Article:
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Let's look at another psalm, Psalm 110: Of David. A psalm. 1The Lord says to my lord: “Sit at my right hand until I make your enemies a footstool for your feet.” The title claims that this is a psalm of David. Jesus confirms it in Luke 20: 42 David himself declares in the Book of Psalms: “’The Lord said to my Lord: “Sit at my right hand For this psalm, ...


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In the context of the Scriptures, the word “inspiration” simply means “God-breathed.” Inspiration means the Bible truly is the Word of God and makes the Bible unique among all other books. All Scripture is God-breathed and is useful for teaching, rebuking, correcting and training in righteousness, so that the man of God may be thoroughly equipped for every ...


2

The Hebrew reads, הַפְקֵ֣ד עָלָ֣יו רָשָׁ֑ע וְ֝שָׂטָ֗ן יַעֲמֹ֥ד עַל־יְמִינֽוֹ׃ If King David had intended to mean a specific wicked man he would have written הָרָשָׁ֑ע and by analogy, if he had meant a specific accuser, he would have written וְ֝הַשָׂטָ֗ן putting the letter ה before the word. Therefore The New International Version is to be preferred.


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It is up to translator preference, as there is no capitalization or separate treatment of proper names in Hebrew and Satan just means "accuser". I also fail to see how the meaning would be different in either translation. Those preferring Satan see an allusion to Christ as per Zechariah 3.1: Then he showed me Joshua [Yeshua] the high priest ...


2

The verse 1 title you mention is part of the Hebrew text and part of the original Book of Psalms. לַמְנַצֵּ֣חַ אַל־תַּשְׁחֵת֮ לְדָוִ֪ד מִ֫כְתָּ֥ם בִּשְׁלֹ֥חַ שָׁא֑וּל וַֽיִּשְׁמְר֥וּ ‬ אֶת־הַ֝בַּ֗יִת לַהֲמִיתֹֽו׃ הַצִּילֵ֖נִי מֵאֹיְבַ֥י׀ אֱלֹהָ֑י מִּמִתְקֹומְמַ֥י תְּשַׂגְּבֵֽנִי׃ (Psalm 59:1–2, MT) However, some translations will add there own title, not ...


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New King James Version Psalm 60: 8 Moab is My washpot; Over Edom I will cast My shoe; Philistia, shout in triumph because of Me.” Can anyone shed light on the cultural context of casting a shoe? Ellicott might be helpful: Of the "shoe," as a figure of what is vilest and most common, Dr. J. G. Wetzstein quotes many Arabic proverbs. A covering for ...


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There is some debate as to what is meant. Here is the Word Biblical Commentary[1] translation and notes: Moab is my washpot; I will throw my shoe over Edom— Philistia, shout because of me!” Moab is my washpot The metaphor is one of humiliation and servitude. Washpots were often dirty, used for bathing, and even for toilet purposes. The ...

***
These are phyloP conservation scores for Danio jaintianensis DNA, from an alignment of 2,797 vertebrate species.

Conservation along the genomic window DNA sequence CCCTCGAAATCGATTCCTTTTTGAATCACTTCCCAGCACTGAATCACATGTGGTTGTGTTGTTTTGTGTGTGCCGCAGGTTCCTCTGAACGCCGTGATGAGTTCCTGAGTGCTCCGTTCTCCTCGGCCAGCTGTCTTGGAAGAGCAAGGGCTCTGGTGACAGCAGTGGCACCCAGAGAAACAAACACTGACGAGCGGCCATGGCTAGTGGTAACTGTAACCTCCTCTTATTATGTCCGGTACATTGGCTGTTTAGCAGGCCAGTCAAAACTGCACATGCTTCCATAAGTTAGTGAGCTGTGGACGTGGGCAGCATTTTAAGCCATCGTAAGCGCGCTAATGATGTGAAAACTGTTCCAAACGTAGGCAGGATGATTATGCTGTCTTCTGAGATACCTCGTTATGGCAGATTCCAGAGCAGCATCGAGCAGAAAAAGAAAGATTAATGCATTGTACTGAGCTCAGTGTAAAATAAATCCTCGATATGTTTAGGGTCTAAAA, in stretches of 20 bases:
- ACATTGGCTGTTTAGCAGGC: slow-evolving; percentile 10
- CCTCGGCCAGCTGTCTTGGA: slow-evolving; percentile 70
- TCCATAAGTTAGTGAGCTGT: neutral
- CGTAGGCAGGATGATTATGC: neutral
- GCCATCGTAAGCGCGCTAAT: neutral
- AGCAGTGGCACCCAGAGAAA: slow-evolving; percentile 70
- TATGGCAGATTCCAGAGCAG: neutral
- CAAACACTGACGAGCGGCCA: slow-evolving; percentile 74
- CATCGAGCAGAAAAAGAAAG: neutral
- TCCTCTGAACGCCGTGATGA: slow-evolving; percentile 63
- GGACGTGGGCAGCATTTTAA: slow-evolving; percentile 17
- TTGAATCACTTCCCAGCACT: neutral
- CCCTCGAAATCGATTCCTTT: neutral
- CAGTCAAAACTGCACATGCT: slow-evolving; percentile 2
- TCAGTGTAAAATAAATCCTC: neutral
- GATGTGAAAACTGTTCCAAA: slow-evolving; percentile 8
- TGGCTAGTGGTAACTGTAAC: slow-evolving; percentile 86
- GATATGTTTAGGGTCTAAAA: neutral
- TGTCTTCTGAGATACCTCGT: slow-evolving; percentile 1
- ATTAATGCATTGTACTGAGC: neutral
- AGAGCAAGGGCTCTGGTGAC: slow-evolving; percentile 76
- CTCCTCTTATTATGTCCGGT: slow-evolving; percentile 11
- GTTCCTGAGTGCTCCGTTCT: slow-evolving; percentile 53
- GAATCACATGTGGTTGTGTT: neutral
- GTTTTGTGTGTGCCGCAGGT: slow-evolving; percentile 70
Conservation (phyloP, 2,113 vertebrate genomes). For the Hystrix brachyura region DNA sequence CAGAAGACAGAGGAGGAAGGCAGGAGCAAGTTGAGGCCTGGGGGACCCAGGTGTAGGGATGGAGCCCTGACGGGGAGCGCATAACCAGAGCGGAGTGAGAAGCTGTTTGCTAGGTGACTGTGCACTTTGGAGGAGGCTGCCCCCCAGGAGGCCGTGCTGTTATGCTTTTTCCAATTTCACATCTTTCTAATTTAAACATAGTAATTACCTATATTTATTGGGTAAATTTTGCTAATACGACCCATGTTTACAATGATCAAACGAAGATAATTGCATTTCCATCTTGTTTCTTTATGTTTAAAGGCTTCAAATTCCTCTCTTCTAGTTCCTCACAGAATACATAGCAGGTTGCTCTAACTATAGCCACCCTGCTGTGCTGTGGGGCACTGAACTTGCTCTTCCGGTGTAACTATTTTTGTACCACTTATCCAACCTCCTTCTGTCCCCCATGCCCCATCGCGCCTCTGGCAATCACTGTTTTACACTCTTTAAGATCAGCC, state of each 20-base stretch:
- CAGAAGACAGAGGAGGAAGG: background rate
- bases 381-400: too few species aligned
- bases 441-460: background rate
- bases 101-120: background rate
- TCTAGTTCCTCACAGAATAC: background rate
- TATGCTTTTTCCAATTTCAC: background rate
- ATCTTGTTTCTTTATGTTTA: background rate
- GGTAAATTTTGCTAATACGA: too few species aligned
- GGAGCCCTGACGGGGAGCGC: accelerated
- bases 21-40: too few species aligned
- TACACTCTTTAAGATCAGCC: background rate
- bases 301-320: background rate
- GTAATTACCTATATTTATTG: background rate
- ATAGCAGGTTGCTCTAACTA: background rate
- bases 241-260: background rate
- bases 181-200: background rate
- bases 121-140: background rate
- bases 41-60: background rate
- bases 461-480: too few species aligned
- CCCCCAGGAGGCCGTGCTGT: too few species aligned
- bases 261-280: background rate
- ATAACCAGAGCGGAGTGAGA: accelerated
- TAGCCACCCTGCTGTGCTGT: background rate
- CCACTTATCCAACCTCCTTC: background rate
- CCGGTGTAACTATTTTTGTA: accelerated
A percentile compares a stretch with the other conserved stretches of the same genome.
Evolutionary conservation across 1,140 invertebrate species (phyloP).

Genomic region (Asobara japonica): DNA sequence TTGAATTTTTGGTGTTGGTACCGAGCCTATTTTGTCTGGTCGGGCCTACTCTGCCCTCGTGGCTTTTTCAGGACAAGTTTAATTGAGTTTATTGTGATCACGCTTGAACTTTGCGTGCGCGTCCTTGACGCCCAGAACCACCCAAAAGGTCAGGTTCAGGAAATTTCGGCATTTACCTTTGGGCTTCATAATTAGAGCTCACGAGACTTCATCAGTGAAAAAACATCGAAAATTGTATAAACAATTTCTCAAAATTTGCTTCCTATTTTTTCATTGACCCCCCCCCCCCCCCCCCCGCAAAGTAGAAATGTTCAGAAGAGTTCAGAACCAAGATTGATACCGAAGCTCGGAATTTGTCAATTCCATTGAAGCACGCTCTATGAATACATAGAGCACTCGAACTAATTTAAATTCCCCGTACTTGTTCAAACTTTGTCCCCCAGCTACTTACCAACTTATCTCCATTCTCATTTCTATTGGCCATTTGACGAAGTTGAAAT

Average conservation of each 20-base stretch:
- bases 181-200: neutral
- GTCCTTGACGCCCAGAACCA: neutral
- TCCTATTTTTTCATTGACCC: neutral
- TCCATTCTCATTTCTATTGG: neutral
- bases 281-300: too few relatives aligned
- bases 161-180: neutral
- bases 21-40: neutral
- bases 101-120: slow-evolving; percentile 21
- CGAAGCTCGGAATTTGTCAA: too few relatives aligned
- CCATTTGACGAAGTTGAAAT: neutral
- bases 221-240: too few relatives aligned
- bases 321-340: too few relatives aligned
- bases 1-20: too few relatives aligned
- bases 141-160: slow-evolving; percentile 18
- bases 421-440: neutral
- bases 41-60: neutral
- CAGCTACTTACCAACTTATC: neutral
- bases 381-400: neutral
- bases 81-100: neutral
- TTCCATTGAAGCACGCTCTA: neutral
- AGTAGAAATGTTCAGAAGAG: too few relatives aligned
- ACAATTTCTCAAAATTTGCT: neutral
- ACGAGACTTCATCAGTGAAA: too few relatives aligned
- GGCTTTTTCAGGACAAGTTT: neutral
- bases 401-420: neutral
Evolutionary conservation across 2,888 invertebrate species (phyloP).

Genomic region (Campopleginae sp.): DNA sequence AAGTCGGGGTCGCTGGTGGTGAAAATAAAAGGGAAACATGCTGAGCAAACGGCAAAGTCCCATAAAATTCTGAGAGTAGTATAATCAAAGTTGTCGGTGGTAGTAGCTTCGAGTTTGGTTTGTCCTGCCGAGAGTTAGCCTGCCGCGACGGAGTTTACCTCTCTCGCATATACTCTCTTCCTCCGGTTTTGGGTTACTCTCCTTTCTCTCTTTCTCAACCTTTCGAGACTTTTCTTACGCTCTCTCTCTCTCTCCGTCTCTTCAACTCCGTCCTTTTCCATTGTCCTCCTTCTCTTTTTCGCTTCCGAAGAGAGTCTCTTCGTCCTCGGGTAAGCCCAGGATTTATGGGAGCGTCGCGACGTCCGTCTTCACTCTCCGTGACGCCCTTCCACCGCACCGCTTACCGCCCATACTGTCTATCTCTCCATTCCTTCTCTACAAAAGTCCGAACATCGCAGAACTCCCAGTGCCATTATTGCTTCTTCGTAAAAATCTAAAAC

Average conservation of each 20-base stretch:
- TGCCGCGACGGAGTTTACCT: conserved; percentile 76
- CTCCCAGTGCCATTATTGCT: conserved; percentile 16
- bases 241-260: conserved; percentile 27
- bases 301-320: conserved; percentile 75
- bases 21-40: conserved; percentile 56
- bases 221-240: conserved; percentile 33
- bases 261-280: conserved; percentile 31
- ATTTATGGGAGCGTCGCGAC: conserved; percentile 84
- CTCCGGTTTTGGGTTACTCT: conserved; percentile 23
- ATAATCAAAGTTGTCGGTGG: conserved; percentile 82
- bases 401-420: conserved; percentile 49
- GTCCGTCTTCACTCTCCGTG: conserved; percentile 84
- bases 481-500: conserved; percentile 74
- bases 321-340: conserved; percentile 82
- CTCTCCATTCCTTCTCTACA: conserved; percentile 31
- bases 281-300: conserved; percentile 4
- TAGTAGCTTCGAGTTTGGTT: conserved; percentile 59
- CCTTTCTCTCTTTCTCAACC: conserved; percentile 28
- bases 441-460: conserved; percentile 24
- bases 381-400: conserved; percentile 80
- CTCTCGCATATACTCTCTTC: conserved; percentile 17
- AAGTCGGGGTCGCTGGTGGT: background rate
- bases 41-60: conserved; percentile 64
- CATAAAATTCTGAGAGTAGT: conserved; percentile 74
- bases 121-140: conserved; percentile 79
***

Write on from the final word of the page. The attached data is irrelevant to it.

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what does it mean to cast a shoe? I will make Edom my servant. Psalm 60:8 NET Moab is my washbasin.[a] I will make Edom serve me.[b] I will shout in triumph over Philistia.”[c] Psalm 60:8 NASB 8 Moab is My washbowl; I will throw My sandal over Edom; Shout loud, Philistia, because of Me!” Footnotes NET Bible b/ Psalm 60:8 tn Heb “over Edom I will throw ...


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Note the comments of Ellicott about Ps 139:15 - In the lowest parts of the earth.—This figurative allusion to the womb is intended no doubt to heighten the feeling of mystery attaching to birth. There may also be a covert allusion to the creation from dust as Ecclesiasticus 40:1, “From the day that they go out of their mother’s womb, till the day that they ...


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This question is contentious precisely because there is no hard and fast grammatical rule to distinguish "accuser" (a general noun) from "Satan" (a proper name). Let us examine the data: שָׂטָן (satan) The Hebrew word שָׂטָן definitely means "adversary", or, "accuser" and occurs 27 times in the OT. [Note: it occurs 36 ...


1

English Bibles are not changing a plural into a singular, they are translating. Translation requires expressing the same idea in different languages with different conventions for using singular and plural. That means in one language it may be singular and in another it may be plural. To get this right requires a deep understanding of both languages. For ...


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aefrs is correct. The Hebrew uses dor, whose gloss is "generation, time period, age" in the first instance, and olam, whose gloss is "everlasting, eternity" in the second instance. It is unfortunate that the YLT translation uses two words from the gloss of dor here. I prefer the LEB: A prayer of Moses, the man of God. O Lord, you have ...


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Job 29:2 English Standard Version “Oh, that I were as in the months of old [H6924], as in the days when God watched over me, Psalm 74:12 English Standard Version Yet God my King is from of old [H6924], working salvation in the midst of the earth. Why would translators use the phrase "is from of old"? ESV did it to be consistent with the usage ...


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